Who could complain? While the season opener for both teams left plenty to be desired in the way of polished football, the much-hyped rematch of the 2005 Fiesta Bowl met all expectations, at least in the way of entertainment value.
As for the actual plays on the field nothing went as planned outside of kicker Joe Phillips' dependability.
Phillips, a former walk-on who was the most accurate in the MWC in 2009 making 20 of 22 field goals, delivered a 21-yard field goal in overtime to seal the win.
"I told the team and offense before the game if they needed me, I'd be there for them," he said. "I can't describe the feeling, it's awesome."
The win extended Utah's home winning streak to 18 games, the third longest such streak in the country, and gave the Utes their fourth-straight home victory over a ranked team.
"It was a huge start to the season," Whittingham said. "It was only one game, so you can't get too excited, but it was a heck of a start for the guys."
The Utes were eager to unveil their beefed up and varied offense in the opener, but instead won in a way fans have probably come to expect by now as a young and unproven defense shut down one of college football's top power offenses.
Put a hold on that Dion Lewis for Heisman campaign, he made a flashy move here and there but the sophomore who rushed for 1,799 yards in 2009 was held to a career-low 75 yards on 25 carries by the Utes.
Most of his productivity came in the first quarter when he rushed nine times for 42 yards.
"He is a great running back, we just made plays when we had to," linebacker Chaz Walker said.
Utah's offense made its share of plays too, with quarterback Jordan Wynn going 21 of 36 for 283 yards and three touchdowns. DeVonte Christopher led the receivers with eight catches for 155 yards and a touchdown and Jereme Brooks had five catches for 87 yards and two touchdowns.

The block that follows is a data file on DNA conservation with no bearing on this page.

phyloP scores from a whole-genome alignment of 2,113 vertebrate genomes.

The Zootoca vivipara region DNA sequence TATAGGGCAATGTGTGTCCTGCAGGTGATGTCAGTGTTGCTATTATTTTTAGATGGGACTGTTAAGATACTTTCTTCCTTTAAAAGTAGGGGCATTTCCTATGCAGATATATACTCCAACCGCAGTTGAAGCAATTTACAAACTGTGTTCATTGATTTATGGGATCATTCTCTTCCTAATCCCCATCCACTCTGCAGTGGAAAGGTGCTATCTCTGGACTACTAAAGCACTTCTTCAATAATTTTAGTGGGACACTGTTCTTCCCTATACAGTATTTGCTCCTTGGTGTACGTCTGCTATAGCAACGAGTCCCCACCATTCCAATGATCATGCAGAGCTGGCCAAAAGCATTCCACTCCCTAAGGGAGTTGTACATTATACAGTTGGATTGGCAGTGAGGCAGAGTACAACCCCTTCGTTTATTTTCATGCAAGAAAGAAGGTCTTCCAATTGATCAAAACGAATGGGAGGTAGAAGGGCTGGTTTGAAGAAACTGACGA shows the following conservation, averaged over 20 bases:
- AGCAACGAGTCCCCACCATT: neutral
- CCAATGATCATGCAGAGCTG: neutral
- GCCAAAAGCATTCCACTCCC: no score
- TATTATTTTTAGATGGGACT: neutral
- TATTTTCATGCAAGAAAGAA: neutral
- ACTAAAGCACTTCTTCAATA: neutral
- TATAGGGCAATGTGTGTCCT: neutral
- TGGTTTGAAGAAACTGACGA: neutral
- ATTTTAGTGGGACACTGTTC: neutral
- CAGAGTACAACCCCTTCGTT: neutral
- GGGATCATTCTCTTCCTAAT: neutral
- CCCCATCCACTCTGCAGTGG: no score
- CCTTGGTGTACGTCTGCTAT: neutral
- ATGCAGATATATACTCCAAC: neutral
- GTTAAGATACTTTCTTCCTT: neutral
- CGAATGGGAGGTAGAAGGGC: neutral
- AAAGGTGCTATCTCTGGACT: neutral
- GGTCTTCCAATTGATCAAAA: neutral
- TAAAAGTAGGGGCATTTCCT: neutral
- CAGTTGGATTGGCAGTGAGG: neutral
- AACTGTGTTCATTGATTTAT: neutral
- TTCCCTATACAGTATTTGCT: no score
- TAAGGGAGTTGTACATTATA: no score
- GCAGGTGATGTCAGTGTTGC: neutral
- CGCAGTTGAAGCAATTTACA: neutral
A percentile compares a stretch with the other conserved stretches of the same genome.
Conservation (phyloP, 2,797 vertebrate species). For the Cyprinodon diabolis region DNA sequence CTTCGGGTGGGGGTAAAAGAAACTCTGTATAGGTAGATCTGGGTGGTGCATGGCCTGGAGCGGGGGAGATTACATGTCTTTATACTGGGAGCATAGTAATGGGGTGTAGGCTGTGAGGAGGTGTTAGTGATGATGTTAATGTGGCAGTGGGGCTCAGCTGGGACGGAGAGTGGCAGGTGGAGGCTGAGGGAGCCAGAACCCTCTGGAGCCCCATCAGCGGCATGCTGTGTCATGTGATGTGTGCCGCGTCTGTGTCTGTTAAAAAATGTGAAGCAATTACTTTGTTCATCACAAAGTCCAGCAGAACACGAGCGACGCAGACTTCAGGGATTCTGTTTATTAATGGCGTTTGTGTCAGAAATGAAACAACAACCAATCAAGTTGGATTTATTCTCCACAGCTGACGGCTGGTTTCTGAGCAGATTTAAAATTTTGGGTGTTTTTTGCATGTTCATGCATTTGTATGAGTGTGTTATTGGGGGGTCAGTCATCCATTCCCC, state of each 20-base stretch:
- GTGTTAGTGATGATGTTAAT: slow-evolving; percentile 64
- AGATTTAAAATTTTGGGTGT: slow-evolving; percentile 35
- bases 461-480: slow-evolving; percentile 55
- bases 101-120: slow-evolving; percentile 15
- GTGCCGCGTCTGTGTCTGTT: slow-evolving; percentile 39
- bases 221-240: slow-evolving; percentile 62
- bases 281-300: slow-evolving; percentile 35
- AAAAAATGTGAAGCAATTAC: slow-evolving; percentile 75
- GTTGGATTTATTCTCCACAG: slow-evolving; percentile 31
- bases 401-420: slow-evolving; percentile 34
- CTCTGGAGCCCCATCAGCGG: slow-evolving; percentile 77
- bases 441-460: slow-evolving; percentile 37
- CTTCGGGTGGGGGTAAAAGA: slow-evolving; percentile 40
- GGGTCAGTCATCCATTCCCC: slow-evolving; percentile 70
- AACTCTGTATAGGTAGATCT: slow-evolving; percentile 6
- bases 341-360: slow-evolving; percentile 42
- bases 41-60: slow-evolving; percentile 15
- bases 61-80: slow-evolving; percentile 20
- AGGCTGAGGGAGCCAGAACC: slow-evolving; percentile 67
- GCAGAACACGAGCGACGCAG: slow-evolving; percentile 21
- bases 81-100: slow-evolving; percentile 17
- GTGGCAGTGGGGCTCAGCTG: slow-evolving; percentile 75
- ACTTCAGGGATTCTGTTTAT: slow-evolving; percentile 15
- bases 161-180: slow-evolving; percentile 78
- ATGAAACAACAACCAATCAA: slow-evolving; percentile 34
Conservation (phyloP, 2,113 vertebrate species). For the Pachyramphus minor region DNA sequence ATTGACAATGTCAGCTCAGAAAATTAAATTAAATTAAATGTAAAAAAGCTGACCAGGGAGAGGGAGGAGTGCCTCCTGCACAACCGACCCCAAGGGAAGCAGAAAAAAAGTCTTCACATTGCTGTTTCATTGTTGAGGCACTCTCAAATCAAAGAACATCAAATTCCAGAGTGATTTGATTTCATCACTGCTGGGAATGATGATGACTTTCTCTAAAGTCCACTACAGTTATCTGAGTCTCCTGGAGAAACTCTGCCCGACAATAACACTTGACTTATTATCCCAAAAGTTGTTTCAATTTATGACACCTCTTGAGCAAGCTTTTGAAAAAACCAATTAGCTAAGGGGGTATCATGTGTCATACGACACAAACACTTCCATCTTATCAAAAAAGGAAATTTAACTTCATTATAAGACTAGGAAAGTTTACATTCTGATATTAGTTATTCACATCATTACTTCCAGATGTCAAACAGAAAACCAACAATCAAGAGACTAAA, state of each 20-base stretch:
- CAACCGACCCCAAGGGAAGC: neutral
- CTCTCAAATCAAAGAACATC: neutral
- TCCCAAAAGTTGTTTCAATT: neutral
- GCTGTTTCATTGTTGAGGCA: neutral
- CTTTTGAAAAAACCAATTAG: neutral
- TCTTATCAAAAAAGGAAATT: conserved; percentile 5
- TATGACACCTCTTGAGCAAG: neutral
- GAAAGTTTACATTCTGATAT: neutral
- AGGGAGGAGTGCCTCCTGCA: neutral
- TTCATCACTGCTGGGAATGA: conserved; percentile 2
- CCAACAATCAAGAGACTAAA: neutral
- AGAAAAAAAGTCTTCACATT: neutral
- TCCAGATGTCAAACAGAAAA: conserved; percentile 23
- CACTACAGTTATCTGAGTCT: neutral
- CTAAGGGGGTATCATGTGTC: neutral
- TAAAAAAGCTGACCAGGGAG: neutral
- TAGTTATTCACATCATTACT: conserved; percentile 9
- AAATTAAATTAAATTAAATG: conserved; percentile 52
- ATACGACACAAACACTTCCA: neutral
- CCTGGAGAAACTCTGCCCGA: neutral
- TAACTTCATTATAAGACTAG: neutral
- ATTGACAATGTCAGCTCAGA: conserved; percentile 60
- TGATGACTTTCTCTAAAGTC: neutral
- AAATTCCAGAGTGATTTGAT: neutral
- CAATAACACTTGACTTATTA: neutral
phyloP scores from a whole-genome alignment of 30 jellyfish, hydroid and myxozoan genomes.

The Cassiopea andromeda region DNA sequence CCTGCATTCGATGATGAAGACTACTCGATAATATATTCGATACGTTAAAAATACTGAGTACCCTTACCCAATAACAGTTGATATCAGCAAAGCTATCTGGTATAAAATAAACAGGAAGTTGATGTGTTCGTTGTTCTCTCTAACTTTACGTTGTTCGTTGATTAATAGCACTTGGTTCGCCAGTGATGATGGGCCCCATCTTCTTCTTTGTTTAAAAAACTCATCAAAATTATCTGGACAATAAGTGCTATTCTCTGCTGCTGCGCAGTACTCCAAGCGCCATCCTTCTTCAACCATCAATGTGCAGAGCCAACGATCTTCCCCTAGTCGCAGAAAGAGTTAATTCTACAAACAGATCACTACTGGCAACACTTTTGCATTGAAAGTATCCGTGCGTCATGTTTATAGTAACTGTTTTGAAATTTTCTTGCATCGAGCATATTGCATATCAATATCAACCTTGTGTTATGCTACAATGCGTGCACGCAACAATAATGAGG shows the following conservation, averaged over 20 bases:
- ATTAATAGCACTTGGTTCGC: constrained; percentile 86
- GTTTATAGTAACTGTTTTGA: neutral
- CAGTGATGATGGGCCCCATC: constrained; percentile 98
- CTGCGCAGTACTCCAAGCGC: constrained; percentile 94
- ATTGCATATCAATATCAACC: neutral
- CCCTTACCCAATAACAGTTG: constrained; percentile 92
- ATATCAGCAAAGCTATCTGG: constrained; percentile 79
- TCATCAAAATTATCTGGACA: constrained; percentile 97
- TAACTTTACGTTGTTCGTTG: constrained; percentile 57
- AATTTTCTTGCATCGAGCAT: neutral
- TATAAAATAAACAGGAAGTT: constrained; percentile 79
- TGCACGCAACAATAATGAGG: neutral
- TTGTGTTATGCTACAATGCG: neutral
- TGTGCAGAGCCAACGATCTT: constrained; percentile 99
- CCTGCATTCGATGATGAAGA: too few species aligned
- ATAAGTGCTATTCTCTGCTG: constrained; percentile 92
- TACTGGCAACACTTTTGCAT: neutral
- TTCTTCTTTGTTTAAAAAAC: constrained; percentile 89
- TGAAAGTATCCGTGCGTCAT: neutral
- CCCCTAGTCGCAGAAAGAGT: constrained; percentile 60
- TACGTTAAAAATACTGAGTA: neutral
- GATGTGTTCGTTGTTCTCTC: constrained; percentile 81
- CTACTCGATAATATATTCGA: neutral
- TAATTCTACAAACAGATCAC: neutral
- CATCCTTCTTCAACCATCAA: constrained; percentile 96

Running back Matt Asiata ran 16 times for 66 yards to lead the rushing attack.
However, the offense also had its issues, finishing with three turnovers to put the defense in a bind.
"We can't do that," Wynn said. "That is something we need to go back and correct."
The defense was able to overcome the mistakes, shutting down Lewis, thus putting quarterback Tino Sunseri under pressure.
The sophomore getting his first start never had time to get comfortable with Pitt's line proving no match for Utah's defenders. He finished 16 of 28 for 184 yards and a touchdown, but was sacked twice and didn't find his rhythm until the end of the game when Pitt rallied to force overtime.
Sunseri was 8 of 14 for 57 yards through the first three quarters and 8 of 13 for 127 yards in the fourth quarter alone when he led the Panthers back from a 24-13 deficit with seven minutes to go. He threw a 44-yard touchdown pass to Jon Baldwin and led the Panthers down the field to set up the tying 30-yard field goal to force overtime.
Of course, the way the night was going, not even that kick went as planned. The Utes called timeout twice before Dan Hutchins kicked. The first time the kick would have been good, the second went wide to the left.
"I thought, 'I'm a stupid idiot,'" Whittingham said about his decision to call timeout again as he saw the kick go wide.
He could say that with a laugh though, since Blechen came through after Hutchins made his third attempt.
Blechen's interception came on the first play of overtime as he stepped in front of a pass by Sunseri and headed for the Utah sidelines where he was mobbed by teammates.
"I tried to get in the right spot and I looked up and he was throwing it," he said. "I went after it and caught it."
It could very well be the play of his career. It was at least the defensive highlight of the night.
"We hung in there and kept battling and playing with a never say die attitude," Whittingham said. "We kept pushing them and pushing them through camp and they never broke or complained and kept working hard."
R In short • The Utes extend their home winning streak to 18 games by upending Pitt.
Key moment • Joe Phillips kicks the winning field goal in overtime from 21 yards out.
Key stat • Pitt's Dion Lewis was held to just 75 yards on 25 carries.